Some merging galaxy clusters host diffuse extended radio emission, so-called radio halos and relics, unrelated to individual galaxies. The origin of these halos and relics is still debated, although there is compelling evidence now that they are related to cluster merger events. Here we present detailed Westerbork Synthesis Radio Telescope (WSRT) and Giant Metrewave Radio Telescope (GMRT) radio observations between 147 MHz and 4.9 GHz of a new radio-selected galaxy cluster 1RXS J0603.3+4214, for which we find a redshift of 0.225. The cluster is detected as an extended X-ray source in the ROSAT All Sky Survey with an X-ray luminosity of LX, 0.1-2.4 keV ∼ 1 × 1045 erg s-1. The cluster hosts a large bright 1.9 Mpc radio relic, an elongated ∼2 Mpc radio halo, and two fainter smaller radio relics. The large radio relic has a peculiar linear morphology. For this relic we observe a clear spectral index gradient from the front of the relic towards the back, in the direction towards the cluster center. Parts of this relic are highly polarized with a polarization fraction of up to 60%. We performed rotation measure (RM) synthesis between 1.2 and 1.7 GHz. The results suggest that for the west part of the large relic some of the Faraday rotation is caused by the intracluster medium and not only due to galactic foregrounds. We also carried out a detailed spectral analysis of this radio relic and created radio color-color diagrams. We find (i) an injection spectral index of-0.6 to-0.7; (ii) steepening spectral index and increasing spectral curvature in the post-shock region; and (iii) an overall power-law spectrum between 74 MHz and 4.9 GHz with α =-1.10 ± 0.02. Mixing of emission in the beam from regions with different spectral ages is probably the dominant factor that determines the shape of the radio spectra. Changes in the magnetic field, total electron content, or adiabatic gains/losses do not play a major role. A model in which particles are (re)accelerated in a first order Fermi process at the front of the relic provides the best match to the observed spectra. We speculate that in the post-shock region particles are re-accelerated by merger induced turbulence to form the radio halo as the relic and halo are connected. The orientation of the bright relic and halo indicate a north-south merger event, but the peculiar linear shape and the presence of another relic, perpendicular to the bright relic, suggest a more complex merger event. Deep X-ray observations will be needed to determine the merger scenario.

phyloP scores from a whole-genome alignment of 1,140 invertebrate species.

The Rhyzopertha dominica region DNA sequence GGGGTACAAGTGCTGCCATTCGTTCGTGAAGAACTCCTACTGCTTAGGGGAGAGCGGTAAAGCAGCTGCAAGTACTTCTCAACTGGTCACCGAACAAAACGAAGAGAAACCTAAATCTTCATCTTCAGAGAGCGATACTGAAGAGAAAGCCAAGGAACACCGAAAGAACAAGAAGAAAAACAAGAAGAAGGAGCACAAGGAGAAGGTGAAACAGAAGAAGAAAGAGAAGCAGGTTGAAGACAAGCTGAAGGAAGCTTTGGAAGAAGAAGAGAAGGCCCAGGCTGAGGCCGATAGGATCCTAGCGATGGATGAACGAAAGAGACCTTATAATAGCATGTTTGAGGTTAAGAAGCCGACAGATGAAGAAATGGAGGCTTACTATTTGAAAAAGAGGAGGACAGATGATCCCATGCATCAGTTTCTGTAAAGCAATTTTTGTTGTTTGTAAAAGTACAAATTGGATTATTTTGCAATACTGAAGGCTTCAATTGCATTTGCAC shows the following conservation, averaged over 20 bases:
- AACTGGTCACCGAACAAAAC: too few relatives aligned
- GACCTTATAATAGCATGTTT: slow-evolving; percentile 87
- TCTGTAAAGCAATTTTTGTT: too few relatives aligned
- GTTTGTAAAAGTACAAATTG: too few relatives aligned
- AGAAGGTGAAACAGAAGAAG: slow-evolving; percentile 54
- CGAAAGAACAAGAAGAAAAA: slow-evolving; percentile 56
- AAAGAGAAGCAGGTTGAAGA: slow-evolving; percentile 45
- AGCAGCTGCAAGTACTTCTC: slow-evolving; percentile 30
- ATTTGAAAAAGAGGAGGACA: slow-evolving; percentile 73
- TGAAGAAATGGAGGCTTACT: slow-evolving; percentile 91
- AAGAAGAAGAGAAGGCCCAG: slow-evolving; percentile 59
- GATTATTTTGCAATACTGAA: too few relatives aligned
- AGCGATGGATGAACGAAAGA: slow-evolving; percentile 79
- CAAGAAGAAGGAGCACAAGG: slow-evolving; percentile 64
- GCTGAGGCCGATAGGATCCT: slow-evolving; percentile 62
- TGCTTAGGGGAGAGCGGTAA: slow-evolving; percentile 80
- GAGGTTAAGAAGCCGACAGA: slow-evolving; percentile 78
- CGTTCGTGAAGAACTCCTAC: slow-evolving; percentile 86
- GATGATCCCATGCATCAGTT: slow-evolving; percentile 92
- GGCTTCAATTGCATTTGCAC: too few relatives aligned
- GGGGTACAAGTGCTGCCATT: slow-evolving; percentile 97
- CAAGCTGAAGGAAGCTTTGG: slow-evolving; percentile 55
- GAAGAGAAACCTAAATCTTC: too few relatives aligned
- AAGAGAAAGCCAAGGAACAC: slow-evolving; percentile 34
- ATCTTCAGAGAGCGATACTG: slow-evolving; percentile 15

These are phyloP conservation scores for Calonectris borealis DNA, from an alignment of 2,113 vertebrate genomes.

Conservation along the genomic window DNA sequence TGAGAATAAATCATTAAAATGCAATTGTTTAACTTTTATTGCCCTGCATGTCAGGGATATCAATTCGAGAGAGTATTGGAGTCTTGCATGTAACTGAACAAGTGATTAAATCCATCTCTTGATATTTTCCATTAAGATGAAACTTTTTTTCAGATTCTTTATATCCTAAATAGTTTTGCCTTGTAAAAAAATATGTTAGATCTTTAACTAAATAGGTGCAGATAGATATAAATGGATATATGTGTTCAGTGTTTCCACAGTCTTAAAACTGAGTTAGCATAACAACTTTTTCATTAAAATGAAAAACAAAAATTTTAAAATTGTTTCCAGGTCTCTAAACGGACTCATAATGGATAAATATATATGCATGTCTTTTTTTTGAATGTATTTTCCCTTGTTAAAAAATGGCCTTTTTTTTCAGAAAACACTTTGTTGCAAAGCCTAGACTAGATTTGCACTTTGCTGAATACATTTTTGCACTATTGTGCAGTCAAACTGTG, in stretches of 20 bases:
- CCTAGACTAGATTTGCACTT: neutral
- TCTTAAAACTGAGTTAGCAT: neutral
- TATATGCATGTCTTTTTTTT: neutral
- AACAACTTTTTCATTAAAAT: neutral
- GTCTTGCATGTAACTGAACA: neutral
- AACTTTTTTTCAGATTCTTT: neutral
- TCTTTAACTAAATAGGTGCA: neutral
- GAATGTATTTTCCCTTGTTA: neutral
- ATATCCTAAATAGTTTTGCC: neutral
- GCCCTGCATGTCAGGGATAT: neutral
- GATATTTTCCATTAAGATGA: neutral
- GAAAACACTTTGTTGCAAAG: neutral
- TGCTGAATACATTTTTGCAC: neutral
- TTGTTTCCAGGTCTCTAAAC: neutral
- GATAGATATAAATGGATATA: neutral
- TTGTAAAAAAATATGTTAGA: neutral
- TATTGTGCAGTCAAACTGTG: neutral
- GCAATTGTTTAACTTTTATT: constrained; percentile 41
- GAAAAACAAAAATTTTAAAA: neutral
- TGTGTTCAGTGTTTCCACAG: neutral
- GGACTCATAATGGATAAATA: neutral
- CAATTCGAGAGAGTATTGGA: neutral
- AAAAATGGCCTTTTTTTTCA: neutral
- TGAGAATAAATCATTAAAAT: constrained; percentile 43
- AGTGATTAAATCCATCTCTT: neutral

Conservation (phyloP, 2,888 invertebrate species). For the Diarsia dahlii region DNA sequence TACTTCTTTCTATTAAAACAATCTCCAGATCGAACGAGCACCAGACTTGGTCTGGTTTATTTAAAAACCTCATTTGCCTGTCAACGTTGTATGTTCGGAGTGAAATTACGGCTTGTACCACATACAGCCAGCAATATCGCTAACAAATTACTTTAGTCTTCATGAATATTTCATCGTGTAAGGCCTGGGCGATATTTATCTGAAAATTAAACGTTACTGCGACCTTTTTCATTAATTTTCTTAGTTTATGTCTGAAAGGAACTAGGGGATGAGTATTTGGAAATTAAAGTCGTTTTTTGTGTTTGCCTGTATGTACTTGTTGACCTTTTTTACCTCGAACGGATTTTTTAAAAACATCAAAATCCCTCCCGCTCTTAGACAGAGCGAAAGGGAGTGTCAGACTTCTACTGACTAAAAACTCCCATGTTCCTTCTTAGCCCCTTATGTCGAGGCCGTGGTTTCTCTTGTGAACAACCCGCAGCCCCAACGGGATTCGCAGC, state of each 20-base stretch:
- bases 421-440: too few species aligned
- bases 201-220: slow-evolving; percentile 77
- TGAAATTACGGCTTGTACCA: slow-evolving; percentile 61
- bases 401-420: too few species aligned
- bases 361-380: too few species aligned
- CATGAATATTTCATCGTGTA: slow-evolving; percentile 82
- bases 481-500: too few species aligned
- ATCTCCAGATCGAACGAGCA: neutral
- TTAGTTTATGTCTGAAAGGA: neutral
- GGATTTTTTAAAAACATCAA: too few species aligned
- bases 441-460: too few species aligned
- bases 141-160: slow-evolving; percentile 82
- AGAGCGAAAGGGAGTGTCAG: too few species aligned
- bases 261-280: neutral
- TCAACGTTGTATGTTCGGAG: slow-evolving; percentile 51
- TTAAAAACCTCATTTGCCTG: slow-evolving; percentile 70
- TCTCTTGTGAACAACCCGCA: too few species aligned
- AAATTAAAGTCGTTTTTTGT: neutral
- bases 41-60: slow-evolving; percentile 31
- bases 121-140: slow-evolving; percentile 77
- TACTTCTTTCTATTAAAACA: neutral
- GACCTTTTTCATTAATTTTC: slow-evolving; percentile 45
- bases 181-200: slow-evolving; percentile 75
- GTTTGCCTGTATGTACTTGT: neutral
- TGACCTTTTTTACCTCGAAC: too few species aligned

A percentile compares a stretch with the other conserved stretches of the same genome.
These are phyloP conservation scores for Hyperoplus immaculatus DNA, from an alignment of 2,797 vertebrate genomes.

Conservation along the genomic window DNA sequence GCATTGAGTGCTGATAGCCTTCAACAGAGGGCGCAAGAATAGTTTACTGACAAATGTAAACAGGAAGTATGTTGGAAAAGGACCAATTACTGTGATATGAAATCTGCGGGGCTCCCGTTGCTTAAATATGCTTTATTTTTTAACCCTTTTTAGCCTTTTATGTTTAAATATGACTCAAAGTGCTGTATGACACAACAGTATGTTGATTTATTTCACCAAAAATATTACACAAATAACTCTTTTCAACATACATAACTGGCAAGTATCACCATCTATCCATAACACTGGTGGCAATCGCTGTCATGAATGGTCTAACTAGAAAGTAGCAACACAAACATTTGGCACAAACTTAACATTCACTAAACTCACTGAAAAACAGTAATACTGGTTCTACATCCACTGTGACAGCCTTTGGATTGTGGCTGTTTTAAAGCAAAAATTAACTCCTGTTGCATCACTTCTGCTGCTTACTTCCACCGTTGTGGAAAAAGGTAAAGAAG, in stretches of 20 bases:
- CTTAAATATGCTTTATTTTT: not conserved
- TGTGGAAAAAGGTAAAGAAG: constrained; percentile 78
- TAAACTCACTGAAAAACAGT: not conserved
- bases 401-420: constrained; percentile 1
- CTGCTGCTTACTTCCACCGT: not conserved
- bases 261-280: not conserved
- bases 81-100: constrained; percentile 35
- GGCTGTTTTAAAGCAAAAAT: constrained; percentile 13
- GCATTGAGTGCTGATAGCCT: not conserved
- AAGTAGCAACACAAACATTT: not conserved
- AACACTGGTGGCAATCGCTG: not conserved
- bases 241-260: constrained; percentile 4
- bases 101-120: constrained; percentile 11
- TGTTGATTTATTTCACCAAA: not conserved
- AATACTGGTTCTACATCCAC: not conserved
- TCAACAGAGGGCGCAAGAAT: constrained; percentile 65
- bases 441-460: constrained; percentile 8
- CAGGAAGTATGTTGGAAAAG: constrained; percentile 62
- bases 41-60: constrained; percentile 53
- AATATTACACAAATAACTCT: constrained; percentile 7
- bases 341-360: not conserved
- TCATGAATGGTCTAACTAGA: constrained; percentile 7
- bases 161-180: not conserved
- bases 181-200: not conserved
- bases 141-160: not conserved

Bibliographical noteFunding Information:
We would like to thank the anonymous referee for useful comments. We thank the staff of the GMRT who have made these observations possible. The GMRT is run by the National Centre for Radio Astrophysics of the Tata Institute of Fundamental Research. The Westerbork Synthesis Radio Telescope is operated by ASTRON (Netherlands Institute for Radio Astronomy) with support from the Netherlands Foundation for Scientific Research (NWO). The William Herschel Telescope are operated on the island of La Palma by the Isaac Newton Group in the Spanish Observatorio del Roque de los Muchachos of the Instituto de Astrofísica de Canarias. This publication makes use of data products from the Two Micron All Sky Survey, which is a joint project of the University of Massachusetts and the Infrared Processing and Analysis Center/California Institute of Technology, funded by the National Aeronautics and Space Administration and the National Science Foundation. Support for this work was provided by NASA through Einstein Postdoctoral grant number PF2-130104 awarded by the Chandra X-ray Center, which is operated by the Smithsonian Astrophysical Observatory for NASA under contract NAS8-03060. R.J.v.W. acknowledges funding from the Royal Netherlands Academy of Arts and Sciences. M.B. and M.H. acknowledges support by the research group FOR 1254 funded by the Deutsche Forschungsgemeinschaft. LR acknowledges support from the US National Science Foundation, under grant AST0908668 to the University of Minnesota. H.T.I. is Jansky Fellow of the National Radio Astronomy Observatory. R.J.v.W. would like to thank C. Pfrommer for discussions and G. Heald for his explanation of the RM-CLEAN algorithm.
- Galaxies: active
- Large-scale structure of Universe
- Radio continuum: galaxies